The Yorùbá community that speaks the Yorùbá language extends from southwest Nigeria to the Republic of Benin, Togo, and some parts of Ghana.  In Ọmọ Yoòbá’s words:

Like that of many ancient traditional people, the Yorùbá culture is oral, and much of the history has been passed down from generation to generation through oral means. The paradigm shift came in the early 19th century through the work of the Christian Missionary Society, whose mission was to evangelize and convert the Yorùbá people to followers of Christ, hence there is need to develop an orthography to be used for this purpose. This development of a standard Yorùbá language came to light in 1884 in the form of a Yorùbá Bible, a translation exercise that birthed a dictionary which has been reviewed, revised and adapted several times by several groups of language enthusiasts.

This writing and historical process of the language lead to a standard Yorùbá orthography based on the Ọ̀yọ́ dialect and it has since been used as such in education and media. More recently, as Ọmọ Yoòbá explains in the study, making Yorùbá compatible with digital tools has required diverse efforts and new innovations from different Yorùbá speakers.  He explains: “Unlike the English language, typing in the Yorùbá language is a marathon race for the community, thereby making the use of the language secondary instead of primary.” These limitations that Ọmọ Yoòbá describes as marathonic imply specific needs and tools such as digital keyboards and multilingual virtual keyboards like SwiftKey, GBoard, Nailangs or KeyMan, which allow for the typing of Yorùbá on the computer using key combinations.

Yorùbá and digital tools

Ọmọ Yoòbá provides an overview of the platforms that some Yorùbá speakers use to create and share in their language, despite the typing limitations and the constraints of a digital place that privileges English as the language by default. They also have diverse paths and occupations — however, their voices, chants and poems have made a forum out of the same social media platforms. All of them put forward their personal reasons for choosing among the diverse tools and platforms on the web. Overall, they claim to be familiar with Facebook and Instagram; some also have a presence on Twitter, YouTube, and TikTok, while some also use WhatsApp to communicate.

To provide examples, one claims to prefer to use YouTube and Instagram because it allows him to post videos that a lot of people would see, while preferring WhatsApp for chatting purposes. Another chooses Facebook, Instagram, Twitter, and WhatsApp because he observes that most of his fans are found there, he can connect with his friends and because of their easy-to-use features. Another uses WhatsApp, Facebook, Twitter, and TikTok, as tools that make posting faster. The fourth participant describes Facebook as her best choice because it has the advantage of connecting with those who she has not seen in a long time, or those who she had lost contact with. Instagram became a choice because of her work as a tailor, to post her creations. TikTok is “just for fun,” whereas Twitter is where she keeps informed about the current happenings and breaking news.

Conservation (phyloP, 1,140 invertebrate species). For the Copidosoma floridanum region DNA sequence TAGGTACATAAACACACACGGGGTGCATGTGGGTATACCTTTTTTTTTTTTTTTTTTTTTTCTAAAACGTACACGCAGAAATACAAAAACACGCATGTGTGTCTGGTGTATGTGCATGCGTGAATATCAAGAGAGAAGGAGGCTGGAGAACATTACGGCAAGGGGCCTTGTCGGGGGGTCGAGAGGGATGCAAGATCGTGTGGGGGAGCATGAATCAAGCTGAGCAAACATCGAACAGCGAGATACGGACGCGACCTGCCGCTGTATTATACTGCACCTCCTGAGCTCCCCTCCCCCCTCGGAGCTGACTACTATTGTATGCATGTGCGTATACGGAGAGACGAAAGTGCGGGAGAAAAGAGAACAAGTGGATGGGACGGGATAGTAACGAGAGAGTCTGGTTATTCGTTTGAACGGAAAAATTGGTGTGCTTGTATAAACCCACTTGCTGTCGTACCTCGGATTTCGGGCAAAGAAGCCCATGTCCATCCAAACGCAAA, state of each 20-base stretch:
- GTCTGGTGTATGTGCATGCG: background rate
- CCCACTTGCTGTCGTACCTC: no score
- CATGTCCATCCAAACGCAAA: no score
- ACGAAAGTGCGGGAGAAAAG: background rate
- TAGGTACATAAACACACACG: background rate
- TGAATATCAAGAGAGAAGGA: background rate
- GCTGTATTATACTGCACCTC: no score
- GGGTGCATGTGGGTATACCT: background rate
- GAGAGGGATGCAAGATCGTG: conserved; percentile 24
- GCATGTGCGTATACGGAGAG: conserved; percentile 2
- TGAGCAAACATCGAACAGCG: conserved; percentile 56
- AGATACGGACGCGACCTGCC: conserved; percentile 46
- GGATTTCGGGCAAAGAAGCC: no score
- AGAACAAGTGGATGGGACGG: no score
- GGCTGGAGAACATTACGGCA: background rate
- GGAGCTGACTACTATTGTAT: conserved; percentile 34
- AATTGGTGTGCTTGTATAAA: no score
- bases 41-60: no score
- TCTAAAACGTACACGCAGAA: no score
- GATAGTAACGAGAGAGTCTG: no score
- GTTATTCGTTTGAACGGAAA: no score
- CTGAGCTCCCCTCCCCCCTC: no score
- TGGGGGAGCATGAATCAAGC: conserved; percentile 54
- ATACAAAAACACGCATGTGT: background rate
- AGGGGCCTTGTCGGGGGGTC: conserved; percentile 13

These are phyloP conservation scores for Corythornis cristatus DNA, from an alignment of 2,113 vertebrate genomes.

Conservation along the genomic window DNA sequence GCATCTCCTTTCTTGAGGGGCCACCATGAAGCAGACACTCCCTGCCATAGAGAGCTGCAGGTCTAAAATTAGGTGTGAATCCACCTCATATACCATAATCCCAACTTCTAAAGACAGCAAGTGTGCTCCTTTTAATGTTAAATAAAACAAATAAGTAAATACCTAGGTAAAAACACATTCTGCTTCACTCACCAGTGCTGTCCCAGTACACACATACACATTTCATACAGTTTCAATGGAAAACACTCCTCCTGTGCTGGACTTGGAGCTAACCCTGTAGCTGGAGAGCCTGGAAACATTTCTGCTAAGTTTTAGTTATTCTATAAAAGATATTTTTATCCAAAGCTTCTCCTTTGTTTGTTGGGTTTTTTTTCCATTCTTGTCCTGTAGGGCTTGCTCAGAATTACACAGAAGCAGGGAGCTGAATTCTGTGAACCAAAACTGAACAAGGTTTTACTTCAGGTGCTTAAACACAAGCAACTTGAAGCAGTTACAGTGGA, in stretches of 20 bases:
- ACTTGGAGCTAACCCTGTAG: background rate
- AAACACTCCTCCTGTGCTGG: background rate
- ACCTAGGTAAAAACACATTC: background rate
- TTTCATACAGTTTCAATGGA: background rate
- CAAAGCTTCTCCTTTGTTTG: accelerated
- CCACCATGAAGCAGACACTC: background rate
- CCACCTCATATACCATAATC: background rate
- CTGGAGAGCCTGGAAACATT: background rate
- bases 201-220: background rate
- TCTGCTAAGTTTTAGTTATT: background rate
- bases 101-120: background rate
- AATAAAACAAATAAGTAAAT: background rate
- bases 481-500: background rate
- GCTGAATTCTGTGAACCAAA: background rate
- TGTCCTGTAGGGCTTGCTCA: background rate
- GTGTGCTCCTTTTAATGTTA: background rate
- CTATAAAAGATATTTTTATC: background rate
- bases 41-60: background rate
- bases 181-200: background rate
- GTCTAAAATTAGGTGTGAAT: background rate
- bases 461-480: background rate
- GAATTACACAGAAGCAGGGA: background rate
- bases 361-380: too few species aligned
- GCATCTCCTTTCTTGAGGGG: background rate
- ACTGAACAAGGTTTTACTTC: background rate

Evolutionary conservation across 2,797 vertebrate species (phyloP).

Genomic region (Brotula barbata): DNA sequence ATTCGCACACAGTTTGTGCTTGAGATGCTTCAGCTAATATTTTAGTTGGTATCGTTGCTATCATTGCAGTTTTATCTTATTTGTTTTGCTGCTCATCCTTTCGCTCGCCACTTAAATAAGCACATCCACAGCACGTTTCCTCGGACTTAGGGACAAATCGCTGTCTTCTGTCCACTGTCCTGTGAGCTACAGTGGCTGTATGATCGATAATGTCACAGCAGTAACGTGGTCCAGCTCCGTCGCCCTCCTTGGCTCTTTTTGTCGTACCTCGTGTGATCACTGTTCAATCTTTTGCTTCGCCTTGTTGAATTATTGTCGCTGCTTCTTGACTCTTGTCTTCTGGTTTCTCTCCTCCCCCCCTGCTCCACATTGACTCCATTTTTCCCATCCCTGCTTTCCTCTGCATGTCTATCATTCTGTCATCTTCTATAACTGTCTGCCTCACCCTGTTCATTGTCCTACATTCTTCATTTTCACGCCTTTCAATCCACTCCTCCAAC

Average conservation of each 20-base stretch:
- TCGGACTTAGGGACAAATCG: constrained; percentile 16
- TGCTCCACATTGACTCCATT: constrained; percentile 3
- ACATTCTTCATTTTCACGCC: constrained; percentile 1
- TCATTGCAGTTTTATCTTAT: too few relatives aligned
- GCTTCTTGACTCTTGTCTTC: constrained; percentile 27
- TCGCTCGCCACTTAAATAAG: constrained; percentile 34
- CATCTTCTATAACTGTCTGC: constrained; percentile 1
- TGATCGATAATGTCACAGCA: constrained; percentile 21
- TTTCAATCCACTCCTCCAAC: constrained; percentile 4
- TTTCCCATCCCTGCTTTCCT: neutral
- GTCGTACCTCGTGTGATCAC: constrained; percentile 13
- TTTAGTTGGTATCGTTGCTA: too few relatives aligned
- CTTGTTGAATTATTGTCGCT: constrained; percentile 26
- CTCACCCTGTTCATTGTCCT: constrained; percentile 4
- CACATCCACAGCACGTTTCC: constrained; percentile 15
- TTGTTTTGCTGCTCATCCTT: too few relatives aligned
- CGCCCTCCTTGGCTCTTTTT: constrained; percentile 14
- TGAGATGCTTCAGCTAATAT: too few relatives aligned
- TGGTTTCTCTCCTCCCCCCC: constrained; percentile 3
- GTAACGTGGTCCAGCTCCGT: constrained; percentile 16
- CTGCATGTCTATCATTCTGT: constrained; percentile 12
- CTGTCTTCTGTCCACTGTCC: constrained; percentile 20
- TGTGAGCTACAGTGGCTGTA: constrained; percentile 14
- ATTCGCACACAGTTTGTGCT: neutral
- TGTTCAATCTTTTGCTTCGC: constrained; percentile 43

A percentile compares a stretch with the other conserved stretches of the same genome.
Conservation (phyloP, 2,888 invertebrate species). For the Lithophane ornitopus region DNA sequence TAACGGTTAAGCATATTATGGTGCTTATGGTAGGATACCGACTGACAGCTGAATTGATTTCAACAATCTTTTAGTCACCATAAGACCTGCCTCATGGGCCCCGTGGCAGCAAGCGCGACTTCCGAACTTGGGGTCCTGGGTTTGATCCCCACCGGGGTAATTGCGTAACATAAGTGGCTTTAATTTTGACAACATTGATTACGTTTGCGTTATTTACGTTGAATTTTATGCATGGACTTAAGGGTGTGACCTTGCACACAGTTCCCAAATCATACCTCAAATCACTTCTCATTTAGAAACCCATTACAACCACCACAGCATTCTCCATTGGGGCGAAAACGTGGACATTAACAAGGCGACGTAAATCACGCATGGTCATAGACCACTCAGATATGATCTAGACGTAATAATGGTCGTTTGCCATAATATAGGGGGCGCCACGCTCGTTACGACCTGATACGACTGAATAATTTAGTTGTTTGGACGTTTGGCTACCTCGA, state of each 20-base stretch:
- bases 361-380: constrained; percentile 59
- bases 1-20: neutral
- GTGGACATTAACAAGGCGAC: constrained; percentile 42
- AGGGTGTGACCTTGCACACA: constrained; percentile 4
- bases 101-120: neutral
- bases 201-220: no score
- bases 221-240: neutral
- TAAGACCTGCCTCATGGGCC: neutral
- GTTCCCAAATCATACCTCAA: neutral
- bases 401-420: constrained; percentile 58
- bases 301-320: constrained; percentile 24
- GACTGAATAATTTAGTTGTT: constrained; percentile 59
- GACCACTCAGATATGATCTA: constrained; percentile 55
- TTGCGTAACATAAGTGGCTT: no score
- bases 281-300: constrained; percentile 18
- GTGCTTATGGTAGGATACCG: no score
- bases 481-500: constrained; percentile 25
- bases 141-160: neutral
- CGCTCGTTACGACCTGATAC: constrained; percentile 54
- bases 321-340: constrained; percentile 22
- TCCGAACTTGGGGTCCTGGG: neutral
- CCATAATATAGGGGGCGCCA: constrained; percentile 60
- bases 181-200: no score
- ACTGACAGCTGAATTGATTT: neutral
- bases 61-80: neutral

Moreover, some of the participants mention Facebook and WhatsApp as platforms where they can meet with groups that are closely tied to language revitalization processes, such as the Nigeria Poet Association, where discussions on issues related to poetry, art and culture are staged. Another is in groups that center on the promotion of cultural heritage and language, and a member of the Ẹgbẹ́ Akọ́mọlédè àti Àṣà ti Yorùbá, where matters relating to the Yorùbá language and the development of culture are deliberated. Others belong to a group of educational broadcasters, or the graduate group of Yorùbá Master degree of the Lagos State University, the group of journalists in Nigeria, RATTAWU, political forum and the student wing of National Association of Ìṣẹ̀ṣe Youth.

In this digital scenario, what are the strategies that these people use to navigate these platforms in a safe way? According to the research, password management tools are the most common way to feel safe. One participant provided a more detailed strategy on two step verification processes and the use of Virtual Private Networks (VPNs). However, a common feeling and statement from the four participants is that, even though platforms have security settings, they do not feel inherently secure, and  the safety lies ultimately in the user’s hands.